Summaries needn’t be limited to events that have already occurred, as they may also refer to events that may happen in the future. For example, a summary of scheduled appointments refers to future events.
Event-driven notifications are like push notifications for mobile phones, except they use email instead of text messages to alert users to many types of activities. These transactional emails usually don’t include actions by the recipients, unlike account alerts.
Instead, event-driven notifications deal with actions by other people such as social network posters or services. For example, they can inform users when they have a new message on a platform or a tag in a post. Event-driven notifications can also notify users when a package has been delivered or shipped. Additional uses of these transactional emails include notification of scheduled appointments.
Referrals and Invitations
Invitations allow users of a service to invite other people they know to create an account for that service. Users enter the recipients’ email addresses into a form rather than emailing them directly. The service then sends the invitation to the email address that the user provided. Referrals are similar to invitations except that referrals are typically incentivized, meaning they provide the sender with a benefit and sometimes the recipient. The incentives for a referral often include account credits and gift cards.
Benefits over Marketing Email
Traditional email marketing generally consists of sending the same message to many recipients, a method commonly known as “Spray & Pray” or “Batch & Blast.” The use of this approach is declining because virtually everyone with an email address is bombarded with marketing email, much of which is never read. It’s increasingly important for marketers to send email that’s targeted to a particular customer segment.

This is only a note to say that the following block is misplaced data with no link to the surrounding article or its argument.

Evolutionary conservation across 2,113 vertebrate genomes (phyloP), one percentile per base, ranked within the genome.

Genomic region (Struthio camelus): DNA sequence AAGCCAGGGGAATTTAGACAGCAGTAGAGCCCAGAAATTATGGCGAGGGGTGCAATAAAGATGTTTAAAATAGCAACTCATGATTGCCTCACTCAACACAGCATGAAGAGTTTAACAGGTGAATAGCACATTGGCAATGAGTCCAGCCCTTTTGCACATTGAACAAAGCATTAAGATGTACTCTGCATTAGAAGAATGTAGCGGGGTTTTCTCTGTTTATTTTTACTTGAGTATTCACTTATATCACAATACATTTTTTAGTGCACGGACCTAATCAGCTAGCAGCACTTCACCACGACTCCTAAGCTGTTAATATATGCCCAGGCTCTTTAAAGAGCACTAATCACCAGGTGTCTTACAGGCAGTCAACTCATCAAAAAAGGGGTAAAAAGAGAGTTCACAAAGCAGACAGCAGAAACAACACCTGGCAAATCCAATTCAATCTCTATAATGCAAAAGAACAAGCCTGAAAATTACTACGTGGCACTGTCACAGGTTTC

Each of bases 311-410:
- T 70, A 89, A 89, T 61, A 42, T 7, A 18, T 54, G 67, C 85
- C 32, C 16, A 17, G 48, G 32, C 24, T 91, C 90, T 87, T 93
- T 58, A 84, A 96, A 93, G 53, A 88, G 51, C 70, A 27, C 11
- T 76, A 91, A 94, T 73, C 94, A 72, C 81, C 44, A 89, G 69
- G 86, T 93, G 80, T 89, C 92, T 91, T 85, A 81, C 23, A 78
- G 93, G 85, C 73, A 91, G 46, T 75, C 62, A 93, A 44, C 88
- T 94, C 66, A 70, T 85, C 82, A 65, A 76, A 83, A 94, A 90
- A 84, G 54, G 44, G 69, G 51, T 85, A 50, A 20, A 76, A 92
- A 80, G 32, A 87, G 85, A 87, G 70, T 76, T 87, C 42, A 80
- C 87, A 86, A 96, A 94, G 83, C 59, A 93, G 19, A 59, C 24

Monthly newsletters typically have high open rates, but they’re time-consuming to write. Furthermore, they require a professional writer to do them well, which small businesses usually can’t afford. Maintaining best practices in sending email includes maintaining and segmenting mailing lists, all of which uses resources. As a result, many businesses are unable to manage their marketing email the way they should and are shifting towards transactional email to obtain a better return on investment (ROI) for their email campaigns.
Most online businesses still use both promotional and transactional email, although they often overlook transactional email for marketing purposes. Various reasons exist for this strategy such as greater technical requirements for transactional emails. Enterprise software such as customer relationship management (CRM) and property management systems (PMS) solutions routinely trigger transactional emails, but they don't always include built-in methods of designing them without skills in tools such as CSS and HTML.